It goes without saying that the drugs you take for a headache, or high blood pressure, or even depression should work better than a Tic-Tac. That’s what drug trials are for: researchers give a group of subjects either the drug under investigation or a placebo to check that the medicine is significantly more effective than a sugar pill. Plus, the trials can reveal any potentially harmful side effects. In theory, this is a great way to weed out useless or actively harmful drugs. But it fails when drug manufacturers cherry-pick their data, publishing papers on the positive trials and sweeping the unsuccessful ones under the rug. And this behavior is completely legal.
Science writer and medical doctor Ben Goldacre wrote a book, with a long excerpt published at the Guardian, about how this process leads to approval for drugs that don’t actually work. And as he explains, when widely used drugs—such as the diabetes medication rosiglitazone—have harmful side effects, they sometimes remain in common use.
Although the spinal cord can recover from minor damage, severe injuries, like those that cause paralysis, are permanent…right? When deep cuts partially sever rats’ spinal cords, they isolate the lower part of the spine from the brain. Since that part of the spine is responsible for controlling the rats’ hind limbs, it leaves the legs paralyzed. A team of Swiss scientists tackled the challenge of restoring the brain-to-limb connection, successfully re-teaching paraplegic rats to walk, run, and climb stairs.
First, the researchers injected the isolated section of spinal cord with neuron-exciting chemicals called neurotransmitters. Then, they used electrodes on the outside of the spinal cord to send continuous electrical signals to those excited nerve cells. This chemical and electrical stimulation acted as a sort of molecular prosthesis for the signals that would normally come from the brain but that couldn’t get past the spinal injury.
What’s the News: Several days ago, a tasty tidbit hit the science blogosphere: writing in a journal of the American Chemical Society, scientists reported the successful production of gelatin from human proteins.
Understandably, the verdict of the crowd was, “Groooooosss!” The details of the experiment were dutifully reported—the human gene for collagen, the protein in skin and bones that makes up gelatin, was inserted into a yeast, which then cranked it out, along with the help of certain enzymes—but its purpose was sometimes glossed over in favor of giant images of quivering dessert. Like the one above. Yum.
So why use human genes to make gelatin?
If you talk smack on Yelp, it’s coming down.
What’s the News: Sign here, here, here, and here—that’s the first thing your doctor’s office asks you to do. Chances are, you’re not reading the forms too closely. But tucked in there might be a little clause that goes something like this: “all your online reviews are belong to us.” And if you refuse to sign it, they’ll refuse to see you.
Doctors and dentists have started including this language, provided by an organization called Medical Justice, in their releases in an effort to keep negative online reviews from going up on sites like Yelp. But, as Ars Technica found, there are about a million different ways that this is both silly and pointless.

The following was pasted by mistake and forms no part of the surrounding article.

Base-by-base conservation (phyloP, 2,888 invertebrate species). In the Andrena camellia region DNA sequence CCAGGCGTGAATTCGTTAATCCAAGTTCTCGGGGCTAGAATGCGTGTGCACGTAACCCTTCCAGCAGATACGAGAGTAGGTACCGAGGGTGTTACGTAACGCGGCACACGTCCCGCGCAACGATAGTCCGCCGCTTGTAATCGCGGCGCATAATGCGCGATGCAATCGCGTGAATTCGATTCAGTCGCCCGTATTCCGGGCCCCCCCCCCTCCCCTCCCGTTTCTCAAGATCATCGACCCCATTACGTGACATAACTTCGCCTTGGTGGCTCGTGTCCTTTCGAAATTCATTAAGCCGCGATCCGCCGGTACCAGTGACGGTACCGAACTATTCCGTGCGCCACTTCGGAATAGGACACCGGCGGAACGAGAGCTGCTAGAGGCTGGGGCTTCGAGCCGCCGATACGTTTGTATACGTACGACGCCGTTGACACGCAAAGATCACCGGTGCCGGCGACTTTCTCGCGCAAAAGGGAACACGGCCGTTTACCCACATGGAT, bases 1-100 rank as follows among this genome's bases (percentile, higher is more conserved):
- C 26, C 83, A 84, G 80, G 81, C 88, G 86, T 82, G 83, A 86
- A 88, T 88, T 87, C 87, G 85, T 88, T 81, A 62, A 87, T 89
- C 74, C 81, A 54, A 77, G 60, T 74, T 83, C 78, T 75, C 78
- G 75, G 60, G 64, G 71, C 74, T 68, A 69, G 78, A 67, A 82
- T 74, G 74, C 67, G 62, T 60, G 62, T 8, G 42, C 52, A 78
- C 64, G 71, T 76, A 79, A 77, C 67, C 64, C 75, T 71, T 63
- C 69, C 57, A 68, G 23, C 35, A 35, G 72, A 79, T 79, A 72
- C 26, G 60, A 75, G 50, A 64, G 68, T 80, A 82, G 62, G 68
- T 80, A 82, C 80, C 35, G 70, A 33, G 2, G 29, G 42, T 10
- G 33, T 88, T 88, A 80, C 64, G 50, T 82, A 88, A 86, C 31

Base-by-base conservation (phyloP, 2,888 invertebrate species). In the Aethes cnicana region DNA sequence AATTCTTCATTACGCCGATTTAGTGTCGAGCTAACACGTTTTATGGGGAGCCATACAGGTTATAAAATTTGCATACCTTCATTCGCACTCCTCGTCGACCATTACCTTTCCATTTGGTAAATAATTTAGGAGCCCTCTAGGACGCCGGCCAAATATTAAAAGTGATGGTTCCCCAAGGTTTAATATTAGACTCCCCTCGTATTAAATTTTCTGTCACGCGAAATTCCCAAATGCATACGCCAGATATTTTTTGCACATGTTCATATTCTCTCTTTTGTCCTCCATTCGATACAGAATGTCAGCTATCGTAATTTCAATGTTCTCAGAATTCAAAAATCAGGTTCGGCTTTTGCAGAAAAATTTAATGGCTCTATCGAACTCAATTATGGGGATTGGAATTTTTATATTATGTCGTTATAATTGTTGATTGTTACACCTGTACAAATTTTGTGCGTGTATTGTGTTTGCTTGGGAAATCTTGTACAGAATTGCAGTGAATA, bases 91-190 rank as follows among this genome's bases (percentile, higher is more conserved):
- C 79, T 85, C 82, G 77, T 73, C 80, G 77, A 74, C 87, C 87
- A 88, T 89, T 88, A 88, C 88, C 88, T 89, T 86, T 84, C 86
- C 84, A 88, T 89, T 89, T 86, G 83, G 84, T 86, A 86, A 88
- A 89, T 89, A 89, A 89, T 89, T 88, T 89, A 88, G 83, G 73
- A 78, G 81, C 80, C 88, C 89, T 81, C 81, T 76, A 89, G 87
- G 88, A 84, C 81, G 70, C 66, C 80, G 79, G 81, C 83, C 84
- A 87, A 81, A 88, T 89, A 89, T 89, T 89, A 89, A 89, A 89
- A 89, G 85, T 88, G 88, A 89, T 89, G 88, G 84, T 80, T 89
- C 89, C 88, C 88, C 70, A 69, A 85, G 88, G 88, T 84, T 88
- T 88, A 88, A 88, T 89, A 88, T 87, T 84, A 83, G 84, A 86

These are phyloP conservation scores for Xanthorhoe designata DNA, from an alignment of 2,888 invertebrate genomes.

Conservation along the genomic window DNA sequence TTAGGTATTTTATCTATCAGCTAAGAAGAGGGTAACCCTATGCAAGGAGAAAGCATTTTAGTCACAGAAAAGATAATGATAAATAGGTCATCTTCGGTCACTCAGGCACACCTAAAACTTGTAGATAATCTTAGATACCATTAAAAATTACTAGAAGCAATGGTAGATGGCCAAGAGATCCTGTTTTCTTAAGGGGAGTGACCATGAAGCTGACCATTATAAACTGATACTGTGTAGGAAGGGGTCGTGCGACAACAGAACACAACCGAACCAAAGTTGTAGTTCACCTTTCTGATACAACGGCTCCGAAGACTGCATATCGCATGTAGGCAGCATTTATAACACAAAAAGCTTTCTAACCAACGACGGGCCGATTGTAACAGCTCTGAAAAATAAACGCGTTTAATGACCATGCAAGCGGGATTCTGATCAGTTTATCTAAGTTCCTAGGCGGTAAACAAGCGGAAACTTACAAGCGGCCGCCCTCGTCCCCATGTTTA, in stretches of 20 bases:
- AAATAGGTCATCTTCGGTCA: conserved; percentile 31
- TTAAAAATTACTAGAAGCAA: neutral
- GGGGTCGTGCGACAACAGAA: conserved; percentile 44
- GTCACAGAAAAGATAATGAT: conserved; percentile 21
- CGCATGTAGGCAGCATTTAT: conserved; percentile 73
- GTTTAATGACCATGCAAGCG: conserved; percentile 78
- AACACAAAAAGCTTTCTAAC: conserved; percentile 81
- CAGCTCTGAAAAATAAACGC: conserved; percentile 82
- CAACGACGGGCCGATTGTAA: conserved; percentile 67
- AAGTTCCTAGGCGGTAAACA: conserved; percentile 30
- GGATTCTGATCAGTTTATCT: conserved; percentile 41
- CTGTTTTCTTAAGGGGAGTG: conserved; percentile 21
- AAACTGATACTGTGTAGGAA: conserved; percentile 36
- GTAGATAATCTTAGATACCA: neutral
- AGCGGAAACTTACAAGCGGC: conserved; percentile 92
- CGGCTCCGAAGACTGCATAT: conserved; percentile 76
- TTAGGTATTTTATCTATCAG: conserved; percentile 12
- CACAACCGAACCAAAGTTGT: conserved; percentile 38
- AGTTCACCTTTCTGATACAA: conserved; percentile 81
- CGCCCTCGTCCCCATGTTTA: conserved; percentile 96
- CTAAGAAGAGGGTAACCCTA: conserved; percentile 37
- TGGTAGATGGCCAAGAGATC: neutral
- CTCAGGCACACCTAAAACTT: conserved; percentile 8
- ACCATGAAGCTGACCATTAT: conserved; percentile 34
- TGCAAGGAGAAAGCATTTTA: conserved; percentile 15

What’s the News: In long space flights, such as a mission to Mars, astronauts will have more time during which they could get injured or sick. And the same apparently goes for the medicine aboard spaceships: According to a NASA-funded study, medicines degrade faster in space than they do on Earth. As the researchers conclude in their paper, “this information can facilitate research for the development of space-hardy pharmaceuticals and packaging technologies.”
What’s the News: Alzheimer’s is getting an update: for the first time in 27 years, the national criteria for diagnosing the disease have been revised. The new criteria are intended only for use by researchers studying the disease, but they are important because they acknowledge growing evidence for an early stage of Alzheimer’s that could be detectable with biological tests before cognitive impairment sets in. Read More
They may look simple, but our red blood cells are the sophisticated result of evolution. So to create new ways to study our bodies and perhaps even disperse drugs to different organs and body parts, scientists played copycat. A team of researchers announced this week that they have developed synthetic red blood cells that mimic our natural ones in both form and function. They describe their findings in the Proceedings of the National Academy of Sciences.
To make red blood cells in the lab, study leader Samir Mitragotri and colleagues started with spheres of biodegradable polymer. They then exposed the spheres to isopropanol, which collapsed them into the discoid shape characteristic of red blood cells. The researchers then layered proteins — either albumin or hemoglobin — onto the doughnut-shaped disks, cross-linked the proteins to give them extra strength and stability, and finally dissolved away the PLGA template to leave only a strong but flexible shell [The Scientist].